Close-Up: Why participation marketing must be handled with care

Get an engagement strategy wrong and run the risk of alienating a legion of potential brand advocates forever, Tony Quinn cautions.

Let's cut straight to the chase. Participation marketing is not all it's cracked up to be. For many, it marks a new era in brand building, the way back after a painful period of eroding trust. It's the second coming, the saviour. Pave the roads in palms, hallelujah, hallelujah. For many, it's the be-all and end-all.

Well, it's not. It's a tactic, a tactic in the same way as sponsorship is a tactic; the same as direct mail is a tactic. Granted, it's a potentially very powerful tactic, a potential "shock and awe" weapon in the battle for audience engagement. Granted, it also adheres to the rules of modern brand engagement, rules regarding dialogue, openness and humanity. But if and when it is employed without respect for the grander business and brand vision, then it comes a cropper. Only the brands that do it well recognise this.

In the context of the growing number of exotic and complex new flavours entering the market, the success of Walkers' "Do us a flavour" should serve as inspiration to us all. Further afield, I thought Jones Soda cleverly cut a swathe through the crowded US soft drinks market by putting photos of its fans on its packaging. Likewise, Threadless, the US T-shirt company, which handed over its designs to any budding Henry Hollands and rewarded the best accordingly. And I couldn't credibly write a piece on participation marketing without referring to Chalkbot. Participation marketing is a wonderful means by which to rally people around a social cause and Nike, in my humble opinion, nailed it with Chalkbot.

In each case, participation is an expression of longer-term strategy and, as a result, appears seamless and engaging. I love them all, I "participated" in most of them and, as a result, they're my kind of brand: warm, human, modern and open. As Louis Walsh would say: "A million per cent yes."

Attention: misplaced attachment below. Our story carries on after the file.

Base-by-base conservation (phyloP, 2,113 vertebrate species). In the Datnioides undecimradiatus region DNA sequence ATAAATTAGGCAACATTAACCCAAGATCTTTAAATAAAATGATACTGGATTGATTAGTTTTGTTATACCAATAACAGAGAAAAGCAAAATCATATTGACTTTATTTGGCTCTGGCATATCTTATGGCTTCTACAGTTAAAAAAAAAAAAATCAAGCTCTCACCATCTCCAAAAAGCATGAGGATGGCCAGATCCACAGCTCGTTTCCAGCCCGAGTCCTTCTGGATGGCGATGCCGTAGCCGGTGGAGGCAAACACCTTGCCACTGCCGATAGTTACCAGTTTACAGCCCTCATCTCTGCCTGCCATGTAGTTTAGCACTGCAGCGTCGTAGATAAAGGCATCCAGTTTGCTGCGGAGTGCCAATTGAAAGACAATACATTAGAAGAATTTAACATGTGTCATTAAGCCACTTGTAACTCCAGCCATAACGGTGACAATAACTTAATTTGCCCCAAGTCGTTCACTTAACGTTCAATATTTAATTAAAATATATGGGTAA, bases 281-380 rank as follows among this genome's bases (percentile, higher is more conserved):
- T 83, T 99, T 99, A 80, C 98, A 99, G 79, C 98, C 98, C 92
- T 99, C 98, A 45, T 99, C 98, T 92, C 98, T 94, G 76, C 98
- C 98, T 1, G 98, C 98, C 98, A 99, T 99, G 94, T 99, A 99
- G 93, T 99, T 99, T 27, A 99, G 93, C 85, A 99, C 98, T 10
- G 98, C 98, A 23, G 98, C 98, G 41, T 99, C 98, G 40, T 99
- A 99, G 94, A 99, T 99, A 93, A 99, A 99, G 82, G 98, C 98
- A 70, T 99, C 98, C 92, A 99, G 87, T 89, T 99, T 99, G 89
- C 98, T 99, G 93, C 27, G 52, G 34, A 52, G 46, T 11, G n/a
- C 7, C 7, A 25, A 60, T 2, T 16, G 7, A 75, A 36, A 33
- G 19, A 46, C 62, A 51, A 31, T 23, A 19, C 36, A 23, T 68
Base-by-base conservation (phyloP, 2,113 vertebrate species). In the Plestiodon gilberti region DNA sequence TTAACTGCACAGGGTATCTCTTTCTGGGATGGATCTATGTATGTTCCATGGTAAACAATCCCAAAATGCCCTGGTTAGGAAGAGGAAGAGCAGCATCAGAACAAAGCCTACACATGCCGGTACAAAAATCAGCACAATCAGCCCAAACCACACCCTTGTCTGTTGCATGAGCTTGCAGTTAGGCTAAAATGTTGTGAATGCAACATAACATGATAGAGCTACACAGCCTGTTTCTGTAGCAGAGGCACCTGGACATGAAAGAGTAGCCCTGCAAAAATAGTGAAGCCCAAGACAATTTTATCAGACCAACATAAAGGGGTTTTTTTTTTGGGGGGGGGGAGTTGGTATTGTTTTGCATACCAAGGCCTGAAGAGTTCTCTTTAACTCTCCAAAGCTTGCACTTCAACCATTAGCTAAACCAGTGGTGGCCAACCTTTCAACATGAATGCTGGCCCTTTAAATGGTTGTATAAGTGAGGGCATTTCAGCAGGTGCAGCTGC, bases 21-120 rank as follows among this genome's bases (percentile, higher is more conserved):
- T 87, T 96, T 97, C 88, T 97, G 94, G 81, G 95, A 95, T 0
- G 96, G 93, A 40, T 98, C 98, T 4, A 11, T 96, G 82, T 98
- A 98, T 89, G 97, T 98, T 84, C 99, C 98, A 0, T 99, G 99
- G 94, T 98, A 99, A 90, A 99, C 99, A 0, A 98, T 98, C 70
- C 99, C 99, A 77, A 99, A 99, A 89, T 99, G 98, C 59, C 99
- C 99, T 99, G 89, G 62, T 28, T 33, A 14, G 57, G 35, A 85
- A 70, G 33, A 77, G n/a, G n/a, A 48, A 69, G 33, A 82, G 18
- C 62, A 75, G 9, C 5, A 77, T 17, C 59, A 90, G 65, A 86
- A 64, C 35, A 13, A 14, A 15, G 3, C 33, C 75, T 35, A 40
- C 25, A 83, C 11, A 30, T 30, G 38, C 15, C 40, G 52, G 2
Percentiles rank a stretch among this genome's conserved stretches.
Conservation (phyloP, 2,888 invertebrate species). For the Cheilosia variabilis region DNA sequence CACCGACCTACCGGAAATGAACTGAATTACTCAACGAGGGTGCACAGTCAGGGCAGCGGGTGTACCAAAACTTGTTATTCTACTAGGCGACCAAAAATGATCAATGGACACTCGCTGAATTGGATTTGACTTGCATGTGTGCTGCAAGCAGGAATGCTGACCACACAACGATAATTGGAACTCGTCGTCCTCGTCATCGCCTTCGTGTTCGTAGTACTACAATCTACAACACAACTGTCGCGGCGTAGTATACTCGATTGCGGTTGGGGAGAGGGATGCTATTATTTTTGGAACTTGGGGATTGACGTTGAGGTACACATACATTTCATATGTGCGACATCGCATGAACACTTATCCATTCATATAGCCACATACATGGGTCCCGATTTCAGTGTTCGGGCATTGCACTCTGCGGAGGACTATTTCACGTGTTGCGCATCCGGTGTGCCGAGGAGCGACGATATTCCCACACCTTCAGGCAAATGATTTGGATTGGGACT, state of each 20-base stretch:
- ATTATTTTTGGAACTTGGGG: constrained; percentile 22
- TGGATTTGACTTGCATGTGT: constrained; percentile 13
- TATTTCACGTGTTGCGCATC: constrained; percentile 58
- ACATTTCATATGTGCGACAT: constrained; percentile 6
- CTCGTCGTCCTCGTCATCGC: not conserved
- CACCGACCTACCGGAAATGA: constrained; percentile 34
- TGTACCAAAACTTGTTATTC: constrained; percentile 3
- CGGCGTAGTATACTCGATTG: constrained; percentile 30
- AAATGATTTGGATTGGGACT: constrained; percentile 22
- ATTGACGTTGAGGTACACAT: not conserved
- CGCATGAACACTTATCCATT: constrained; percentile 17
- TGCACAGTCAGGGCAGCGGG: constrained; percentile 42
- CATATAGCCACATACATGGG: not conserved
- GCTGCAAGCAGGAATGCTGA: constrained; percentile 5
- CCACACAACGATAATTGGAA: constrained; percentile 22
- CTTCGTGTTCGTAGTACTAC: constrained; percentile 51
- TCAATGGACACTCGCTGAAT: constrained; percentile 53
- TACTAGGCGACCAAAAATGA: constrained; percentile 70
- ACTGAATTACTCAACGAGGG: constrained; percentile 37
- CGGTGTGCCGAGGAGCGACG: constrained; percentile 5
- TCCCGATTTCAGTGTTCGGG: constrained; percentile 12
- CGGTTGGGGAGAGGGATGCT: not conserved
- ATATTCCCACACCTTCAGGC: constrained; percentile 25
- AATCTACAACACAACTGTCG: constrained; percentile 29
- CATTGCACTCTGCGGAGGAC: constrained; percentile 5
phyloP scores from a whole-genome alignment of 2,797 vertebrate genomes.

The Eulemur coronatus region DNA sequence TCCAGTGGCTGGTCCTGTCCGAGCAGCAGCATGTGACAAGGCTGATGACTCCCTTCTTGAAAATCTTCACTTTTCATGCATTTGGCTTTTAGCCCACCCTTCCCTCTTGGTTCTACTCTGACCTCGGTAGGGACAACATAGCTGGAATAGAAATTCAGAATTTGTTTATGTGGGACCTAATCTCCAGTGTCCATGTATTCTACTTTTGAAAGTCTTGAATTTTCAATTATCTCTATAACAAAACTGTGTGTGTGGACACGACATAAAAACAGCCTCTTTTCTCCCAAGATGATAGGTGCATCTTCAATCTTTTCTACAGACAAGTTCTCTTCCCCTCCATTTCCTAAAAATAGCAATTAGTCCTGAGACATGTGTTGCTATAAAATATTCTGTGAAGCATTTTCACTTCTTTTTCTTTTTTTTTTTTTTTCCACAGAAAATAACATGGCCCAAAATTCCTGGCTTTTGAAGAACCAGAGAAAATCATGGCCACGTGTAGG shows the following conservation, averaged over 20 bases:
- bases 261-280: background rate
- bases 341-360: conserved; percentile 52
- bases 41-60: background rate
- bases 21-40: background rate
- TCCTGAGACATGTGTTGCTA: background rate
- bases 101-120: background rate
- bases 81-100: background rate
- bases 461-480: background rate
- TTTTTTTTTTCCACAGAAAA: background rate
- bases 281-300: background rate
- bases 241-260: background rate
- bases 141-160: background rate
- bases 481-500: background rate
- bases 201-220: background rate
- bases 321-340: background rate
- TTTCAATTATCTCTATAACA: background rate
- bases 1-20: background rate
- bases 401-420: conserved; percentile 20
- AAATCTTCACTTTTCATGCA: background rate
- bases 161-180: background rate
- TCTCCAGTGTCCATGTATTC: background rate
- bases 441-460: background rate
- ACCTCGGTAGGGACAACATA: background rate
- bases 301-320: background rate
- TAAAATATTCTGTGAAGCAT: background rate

Now, let's consider, for example, Kingsmill. "Have you got a con- fession? Tell us at kingsmill-" Do I have a confession? Funny you ask that because yes I do and here it is: I have no idea what you're talking about. I have no idea why you'd expect me to do that. Furthermore, if once I was kind of ambivalent about my choice of bread brand, now I couldn't be clearer - anything but Kingsmill.

And BT, Adam and Jane? Now, I'm pretty certain its agency will defend its work on the basis of the 160 trillion hits it received on its website. Is she pregnant? Isn't she pregnant? However, I suspect there were one or two, like me, looking to log a very different ending. Alas, "She leaves the dithering dweeb and runs off with Les Dennis, never to be seen again" wasn't an option.

In both these cases, it feels like the brief began with participation and, as a result, it all feels forced, somewhat disconnected and without a true and proper purpose; communications contrivances rather than part of long-term brand-building strategies. I have no idea why I'd want to participate and, rather than strengthen my relationship, it undermines it.

And that's what it kind of boils down to: an understanding of relationships. Those that mobilise participation marketing well are those that seem to truly understand the dynamics of building strong, enduring, deep relationships. They recognise that relationships are built over time, that they are complex in their very nature, that they are "give and take" and that sometimes it is good to seek participation, to talk, to listen, to share; but, equally, that other times it's good to surprise - that sometimes it's good to reassure and that, from time to time, it's no bad thing to do something that takes the others' breath away. Ultimately, they recognise relationships are built on trust and mutual respect, fostered and nurtured through insight and understanding, and not grand, sweeping one-off gestures.

- Tony Quinn is the head of planning at JWT.


Brand: Walkers

Project: "Do us a flavour"

Agency: Abbott Mead Vickers BBDO

Media agency: OMD UK

In late 2008, Walkers asked consumers to come up with a new flavour of crisps. More than 1.2 million ideas were submitted and a shortlist of six variants were chosen to be sold in shops. People were then asked to vote for their favourite of the six, with the inventor of the winning flavour being awarded a £50,000 prize plus 1 per cent of future revenue from sales of the product. More than one million votes were cast and "Builder's Breakfast", devised by Emma Rushin from Derbyshire, got the nod. The product was discontinued in May, but not before it captured the minds of the public and industry alike - it won the Media Campaign of the Year and Best Total Communications Programme at last year's Campaign Media Awards.